The student-led movement to end mass atrocities.

The Abuse of Women in Congo

In addition to losing their husbands, children, parents and neighbors, many women, especially in Eastern Congo, have lost their dignity through rape. The UN estimates that 200,000 women and gals have been victims of sexual violence since 1998. And in 2008 alone, 16,000 cases were reported. Unfortunately, the perpetrators are not only the rebels and hooligans, but also the very government forces supposed to protect the civilians. And while the rate of rape has increased in an era of war, Congo’s traditional culture, which largely demeans women, has falsely justified rape in many men’s minds.

Besides looting and killing, different rebel groups have used rape as a tool to destabilize families. Rape is a favored weapon because victims of rape are stigmatized by their families, and neither are the resultant babies welcomed. Historically, rape has been and still is viewed as taboo, making it an easy choice for anyone looking to mess with the populations: so naturally, it has increased with the war. "What we are seeing in the DRC is a new phenomenon directly associated with the conflict," said Lyric Thompson, an international policy analyst at advocacy group Women for Women. "Rape has been widely used as a weapon of war. As soldiers have returned home, violence and abuse against women has moved into domestic life." (All

Culturally, Congolese women are at loss when it comes to issues of respect and value. Many of their cultures uphold practices that demean women and drive them to settle for less than they deserve: this has made the rape trend even easier to perpetuate. For example, in the Hemba tribe in order to cleanse yourself after your husband’s death, you sleep with his younger brother. Stéphanie Mutonkole is a member of the Sanga tribe and explains how, among her people, it is customary for a new tribal chief to have intercourse with his mother before he can be enthroned, regardless of the age of the mother. When it comes to marriage customs, a raped girl can be married off to the perpetrator without them demanding bride price: rape victims are viewed as worthless and so can be married off free of charge, compared to their ‘valuable’ virgin counterparts. So since everyone is facing financial trouble right now, raping women has become a cheap way to get wives.

One wonders where the government is when women are being raped from one year to another, crying out to no avail. Truth is, there are no strong structures in place which can potentially help these women: the legislations are weak and unpaid officials have no incentive to fight the practice. For instance, forced marriages, though deemed illegal, still happen widely. Women are still widely denied education and health care, which has caused them to also underestimate their own value in society, by simply always accepting where the men place them. "The biggest challenge for Congolese justice is that civilian and criminal courts do not exist in our villages," one civilian said. "In the village you only have customary tribunals and the judgment is rendered according to customs. It is very difficult for a tribal chief to renounce his tradition."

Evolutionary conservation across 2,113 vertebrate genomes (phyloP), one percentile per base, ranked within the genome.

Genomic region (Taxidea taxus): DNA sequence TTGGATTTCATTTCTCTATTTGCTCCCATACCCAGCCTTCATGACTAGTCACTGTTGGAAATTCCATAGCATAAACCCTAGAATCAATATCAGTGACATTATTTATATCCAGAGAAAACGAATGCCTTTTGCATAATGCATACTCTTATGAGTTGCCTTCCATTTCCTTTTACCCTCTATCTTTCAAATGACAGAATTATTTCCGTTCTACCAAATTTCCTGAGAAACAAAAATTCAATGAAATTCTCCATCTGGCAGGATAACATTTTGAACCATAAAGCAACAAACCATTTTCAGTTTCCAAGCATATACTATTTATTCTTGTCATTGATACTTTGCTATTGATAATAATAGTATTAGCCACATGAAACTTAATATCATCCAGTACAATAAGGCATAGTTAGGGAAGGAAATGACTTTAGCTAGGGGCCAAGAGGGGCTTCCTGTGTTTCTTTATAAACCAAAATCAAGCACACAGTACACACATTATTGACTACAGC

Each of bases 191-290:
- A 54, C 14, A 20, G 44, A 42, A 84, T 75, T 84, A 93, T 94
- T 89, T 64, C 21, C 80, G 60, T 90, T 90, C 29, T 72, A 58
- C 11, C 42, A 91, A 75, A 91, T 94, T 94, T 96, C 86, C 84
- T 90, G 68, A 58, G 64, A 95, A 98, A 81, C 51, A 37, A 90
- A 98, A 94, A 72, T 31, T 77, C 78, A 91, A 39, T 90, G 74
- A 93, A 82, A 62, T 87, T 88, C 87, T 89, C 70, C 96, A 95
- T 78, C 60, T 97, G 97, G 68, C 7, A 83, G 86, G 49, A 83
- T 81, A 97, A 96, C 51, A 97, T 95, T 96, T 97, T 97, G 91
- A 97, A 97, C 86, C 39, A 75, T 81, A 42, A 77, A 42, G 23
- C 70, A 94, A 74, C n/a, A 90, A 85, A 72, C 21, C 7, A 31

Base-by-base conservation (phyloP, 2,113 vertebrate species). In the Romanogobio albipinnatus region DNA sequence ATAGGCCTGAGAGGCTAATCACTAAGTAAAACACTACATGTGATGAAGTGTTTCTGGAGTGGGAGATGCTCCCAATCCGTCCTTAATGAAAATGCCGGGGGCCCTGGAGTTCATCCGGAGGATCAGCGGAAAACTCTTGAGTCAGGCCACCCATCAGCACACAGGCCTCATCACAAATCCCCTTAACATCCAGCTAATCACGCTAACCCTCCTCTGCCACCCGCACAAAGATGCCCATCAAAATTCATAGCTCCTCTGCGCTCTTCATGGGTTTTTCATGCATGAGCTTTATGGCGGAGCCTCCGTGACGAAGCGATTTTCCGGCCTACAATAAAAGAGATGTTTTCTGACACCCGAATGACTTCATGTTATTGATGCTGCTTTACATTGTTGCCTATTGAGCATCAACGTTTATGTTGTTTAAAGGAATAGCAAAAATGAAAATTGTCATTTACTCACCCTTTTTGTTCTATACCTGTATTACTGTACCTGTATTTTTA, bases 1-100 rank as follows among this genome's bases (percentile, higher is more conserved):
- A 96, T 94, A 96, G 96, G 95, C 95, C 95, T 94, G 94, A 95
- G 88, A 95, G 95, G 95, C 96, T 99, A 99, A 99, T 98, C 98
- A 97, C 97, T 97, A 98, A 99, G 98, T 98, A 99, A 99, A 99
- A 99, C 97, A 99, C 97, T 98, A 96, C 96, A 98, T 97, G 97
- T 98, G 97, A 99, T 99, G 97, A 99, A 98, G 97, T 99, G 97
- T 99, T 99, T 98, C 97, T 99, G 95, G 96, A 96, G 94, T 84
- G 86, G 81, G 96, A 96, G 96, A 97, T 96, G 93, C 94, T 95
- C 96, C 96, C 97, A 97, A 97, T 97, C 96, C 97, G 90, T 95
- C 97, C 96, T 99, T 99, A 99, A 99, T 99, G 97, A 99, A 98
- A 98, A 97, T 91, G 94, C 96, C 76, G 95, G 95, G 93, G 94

Human Rights’ Watch (HRW), an organization which has been very active in Congo and done a lot of work on the issue of rape, is very appalled that despite all the buzz and publicity, rape incidents are hardly reducing. In early 2009, HRW’s researcher, Kippenberg and her colleagues took on a new investigation. She focused on the 14th brigade of the Congolese Army, whose record illustrates some of the broader problems contributing to their own practice of sexual violence: internal divisions, chaotic chain of command, impunity, and poor living conditions for soldiers. Executive Director Kenneth Roth met with President Kabila in July 2009 and they made what he calls progress in anti rape strategy: a commitment to prosecute the perpetrators. Many cases have since been opened up and a few high profile officers prosecuted. HRW has also held public education sessions in Goma. "For justice to prevail," Kippenberg says, "senior military officials must continue to be investigated and prosecuted for sexual crimes."

US Secretary of State Hillary Clinton visited DR Congo in August 2009 and held meetings, during which rape was discussed in detail. She also met with the country’s president Joseph Kabila and announced that the problem of rape in Congo is not one that the country can fight alone; outside help is necessary. Clinton was horrified by what the women have suffered, and promised that the US government would help train local doctors and provide cameras so that the crimes were documented. She also pledged US$17 million in aid for victims of sexual violence.

In partnership with Human Rights Watch and other groups, Mathilde Muhindo, a former member of the Congolese parliament and founder of the Olame Center, has pressed the European Union, the United States, and others to address ongoing atrocities in eastern Congo. She led a coalition of local women’s organizations that advocated successfully for a comprehensive law on sexual violence. Muhindo has faced intimidation for her work but refuses to be silenced. Human Rights Watch honors Muhindo for her unfaltering dedication to the safety, health, and rights of often forgotten women in eastern Congo.

Sharon Muhwezi,





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